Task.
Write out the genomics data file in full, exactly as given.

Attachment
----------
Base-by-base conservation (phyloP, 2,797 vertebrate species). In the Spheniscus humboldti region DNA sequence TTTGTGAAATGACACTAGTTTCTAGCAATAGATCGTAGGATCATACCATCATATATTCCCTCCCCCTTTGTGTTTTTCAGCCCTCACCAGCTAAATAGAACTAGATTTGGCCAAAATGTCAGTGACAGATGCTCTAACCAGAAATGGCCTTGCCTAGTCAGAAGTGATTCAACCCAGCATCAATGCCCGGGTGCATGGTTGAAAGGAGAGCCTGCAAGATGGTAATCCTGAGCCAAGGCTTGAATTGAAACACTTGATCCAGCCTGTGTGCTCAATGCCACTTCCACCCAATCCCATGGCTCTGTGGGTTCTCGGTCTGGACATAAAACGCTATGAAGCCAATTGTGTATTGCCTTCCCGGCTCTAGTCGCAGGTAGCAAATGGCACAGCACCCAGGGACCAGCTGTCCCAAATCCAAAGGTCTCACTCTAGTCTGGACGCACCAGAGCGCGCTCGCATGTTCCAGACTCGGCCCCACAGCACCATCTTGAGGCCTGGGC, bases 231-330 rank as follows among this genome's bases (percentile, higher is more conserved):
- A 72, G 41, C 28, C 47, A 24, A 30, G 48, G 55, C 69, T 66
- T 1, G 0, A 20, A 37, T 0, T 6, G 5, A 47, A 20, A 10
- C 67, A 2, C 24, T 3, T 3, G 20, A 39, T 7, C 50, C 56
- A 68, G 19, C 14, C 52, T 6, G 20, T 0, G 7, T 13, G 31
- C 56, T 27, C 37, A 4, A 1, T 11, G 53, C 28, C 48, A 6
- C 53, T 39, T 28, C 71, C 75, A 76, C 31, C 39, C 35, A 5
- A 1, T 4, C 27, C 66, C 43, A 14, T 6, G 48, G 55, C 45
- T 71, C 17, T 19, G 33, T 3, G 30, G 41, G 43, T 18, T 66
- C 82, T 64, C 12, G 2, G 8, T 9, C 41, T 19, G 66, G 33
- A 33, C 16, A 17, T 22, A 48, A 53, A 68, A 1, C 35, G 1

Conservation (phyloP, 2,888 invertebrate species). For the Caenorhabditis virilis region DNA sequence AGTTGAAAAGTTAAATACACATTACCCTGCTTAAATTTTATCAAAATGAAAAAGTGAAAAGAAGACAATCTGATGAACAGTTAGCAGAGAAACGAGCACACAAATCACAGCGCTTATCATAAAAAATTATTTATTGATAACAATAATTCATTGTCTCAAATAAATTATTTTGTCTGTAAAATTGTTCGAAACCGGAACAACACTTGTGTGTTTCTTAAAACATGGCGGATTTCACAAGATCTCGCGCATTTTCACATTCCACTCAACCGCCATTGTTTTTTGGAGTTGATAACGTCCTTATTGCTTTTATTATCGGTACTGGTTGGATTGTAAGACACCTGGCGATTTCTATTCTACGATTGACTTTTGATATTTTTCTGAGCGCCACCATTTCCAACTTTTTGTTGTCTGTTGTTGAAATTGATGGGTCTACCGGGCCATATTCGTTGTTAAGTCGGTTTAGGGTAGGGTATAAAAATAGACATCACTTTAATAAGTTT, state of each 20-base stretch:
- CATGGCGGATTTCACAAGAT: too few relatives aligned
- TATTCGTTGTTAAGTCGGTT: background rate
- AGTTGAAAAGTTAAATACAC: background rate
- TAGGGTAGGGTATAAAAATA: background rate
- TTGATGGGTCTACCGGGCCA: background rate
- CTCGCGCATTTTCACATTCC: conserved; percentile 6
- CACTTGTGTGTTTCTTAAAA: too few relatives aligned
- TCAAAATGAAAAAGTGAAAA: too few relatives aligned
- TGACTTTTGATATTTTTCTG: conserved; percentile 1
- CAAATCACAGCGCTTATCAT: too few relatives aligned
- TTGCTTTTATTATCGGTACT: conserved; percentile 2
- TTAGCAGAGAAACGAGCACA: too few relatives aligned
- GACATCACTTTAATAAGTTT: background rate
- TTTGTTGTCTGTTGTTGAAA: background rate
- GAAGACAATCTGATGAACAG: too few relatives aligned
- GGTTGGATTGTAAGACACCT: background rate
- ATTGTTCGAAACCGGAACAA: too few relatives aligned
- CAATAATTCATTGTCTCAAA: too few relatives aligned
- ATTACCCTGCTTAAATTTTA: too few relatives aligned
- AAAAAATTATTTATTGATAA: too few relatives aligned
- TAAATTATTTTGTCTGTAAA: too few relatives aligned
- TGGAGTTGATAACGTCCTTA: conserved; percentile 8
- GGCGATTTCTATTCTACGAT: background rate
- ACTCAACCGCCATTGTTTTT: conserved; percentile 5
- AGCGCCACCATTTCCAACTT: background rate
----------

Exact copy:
Base-by-base conservation (phyloP, 2,797 vertebrate species). In the Spheniscus humboldti region DNA sequence TTTGTGAAATGACACTAGTTTCTAGCAATAGATCGTAGGATCATACCATCATATATTCCCTCCCCCTTTGTGTTTTTCAGCCCTCACCAGCTAAATAGAACTAGATTTGGCCAAAATGTCAGTGACAGATGCTCTAACCAGAAATGGCCTTGCCTAGTCAGAAGTGATTCAACCCAGCATCAATGCCCGGGTGCATGGTTGAAAGGAGAGCCTGCAAGATGGTAATCCTGAGCCAAGGCTTGAATTGAAACACTTGATCCAGCCTGTGTGCTCAATGCCACTTCCACCCAATCCCATGGCTCTGTGGGTTCTCGGTCTGGACATAAAACGCTATGAAGCCAATTGTGTATTGCCTTCCCGGCTCTAGTCGCAGGTAGCAAATGGCACAGCACCCAGGGACCAGCTGTCCCAAATCCAAAGGTCTCACTCTAGTCTGGACGCACCAGAGCGCGCTCGCATGTTCCAGACTCGGCCCCACAGCACCATCTTGAGGCCTGGGC, bases 231-330 rank as follows among this genome's bases (percentile, higher is more conserved):
- A 72, G 41, C 28, C 47, A 24, A 30, G 48, G 55, C 69, T 66
- T 1, G 0, A 20, A 37, T 0, T 6, G 5, A 47, A 20, A 10
- C 67, A 2, C 24, T 3, T 3, G 20, A 39, T 7, C 50, C 56
- A 68, G 19, C 14, C 52, T 6, G 20, T 0, G 7, T 13, G 31
- C 56, T 27, C 37, A 4, A 1, T 11, G 53, C 28, C 48, A 6
- C 53, T 39, T 28, C 71, C 75, A 76, C 31, C 39, C 35, A 5
- A 1, T 4, C 27, C 66, C 43, A 14, T 6, G 48, G 55, C 45
- T 71, C 17, T 19, G 33, T 3, G 30, G 41, G 43, T 18, T 66
- C 82, T 64, C 12, G 2, G 8, T 9, C 41, T 19, G 66, G 33
- A 33, C 16, A 17, T 22, A 48, A 53, A 68, A 1, C 35, G 1

Conservation (phyloP, 2,888 invertebrate species). For the Caenorhabditis virilis region DNA sequence AGTTGAAAAGTTAAATACACATTACCCTGCTTAAATTTTATCAAAATGAAAAAGTGAAAAGAAGACAATCTGATGAACAGTTAGCAGAGAAACGAGCACACAAATCACAGCGCTTATCATAAAAAATTATTTATTGATAACAATAATTCATTGTCTCAAATAAATTATTTTGTCTGTAAAATTGTTCGAAACCGGAACAACACTTGTGTGTTTCTTAAAACATGGCGGATTTCACAAGATCTCGCGCATTTTCACATTCCACTCAACCGCCATTGTTTTTTGGAGTTGATAACGTCCTTATTGCTTTTATTATCGGTACTGGTTGGATTGTAAGACACCTGGCGATTTCTATTCTACGATTGACTTTTGATATTTTTCTGAGCGCCACCATTTCCAACTTTTTGTTGTCTGTTGTTGAAATTGATGGGTCTACCGGGCCATATTCGTTGTTAAGTCGGTTTAGGGTAGGGTATAAAAATAGACATCACTTTAATAAGTTT, state of each 20-base stretch:
- CATGGCGGATTTCACAAGAT: too few relatives aligned
- TATTCGTTGTTAAGTCGGTT: background rate
- AGTTGAAAAGTTAAATACAC: background rate
- TAGGGTAGGGTATAAAAATA: background rate
- TTGATGGGTCTACCGGGCCA: background rate
- CTCGCGCATTTTCACATTCC: conserved; percentile 6
- CACTTGTGTGTTTCTTAAAA: too few relatives aligned
- TCAAAATGAAAAAGTGAAAA: too few relatives aligned
- TGACTTTTGATATTTTTCTG: conserved; percentile 1
- CAAATCACAGCGCTTATCAT: too few relatives aligned
- TTGCTTTTATTATCGGTACT: conserved; percentile 2
- TTAGCAGAGAAACGAGCACA: too few relatives aligned
- GACATCACTTTAATAAGTTT: background rate
- TTTGTTGTCTGTTGTTGAAA: background rate
- GAAGACAATCTGATGAACAG: too few relatives aligned
- GGTTGGATTGTAAGACACCT: background rate
- ATTGTTCGAAACCGGAACAA: too few relatives aligned
- CAATAATTCATTGTCTCAAA: too few relatives aligned
- ATTACCCTGCTTAAATTTTA: too few relatives aligned
- AAAAAATTATTTATTGATAA: too few relatives aligned
- TAAATTATTTTGTCTGTAAA: too few relatives aligned
- TGGAGTTGATAACGTCCTTA: conserved; percentile 8
- GGCGATTTCTATTCTACGAT: background rate
- ACTCAACCGCCATTGTTTTT: conserved; percentile 5
- AGCGCCACCATTTCCAACTT: background rate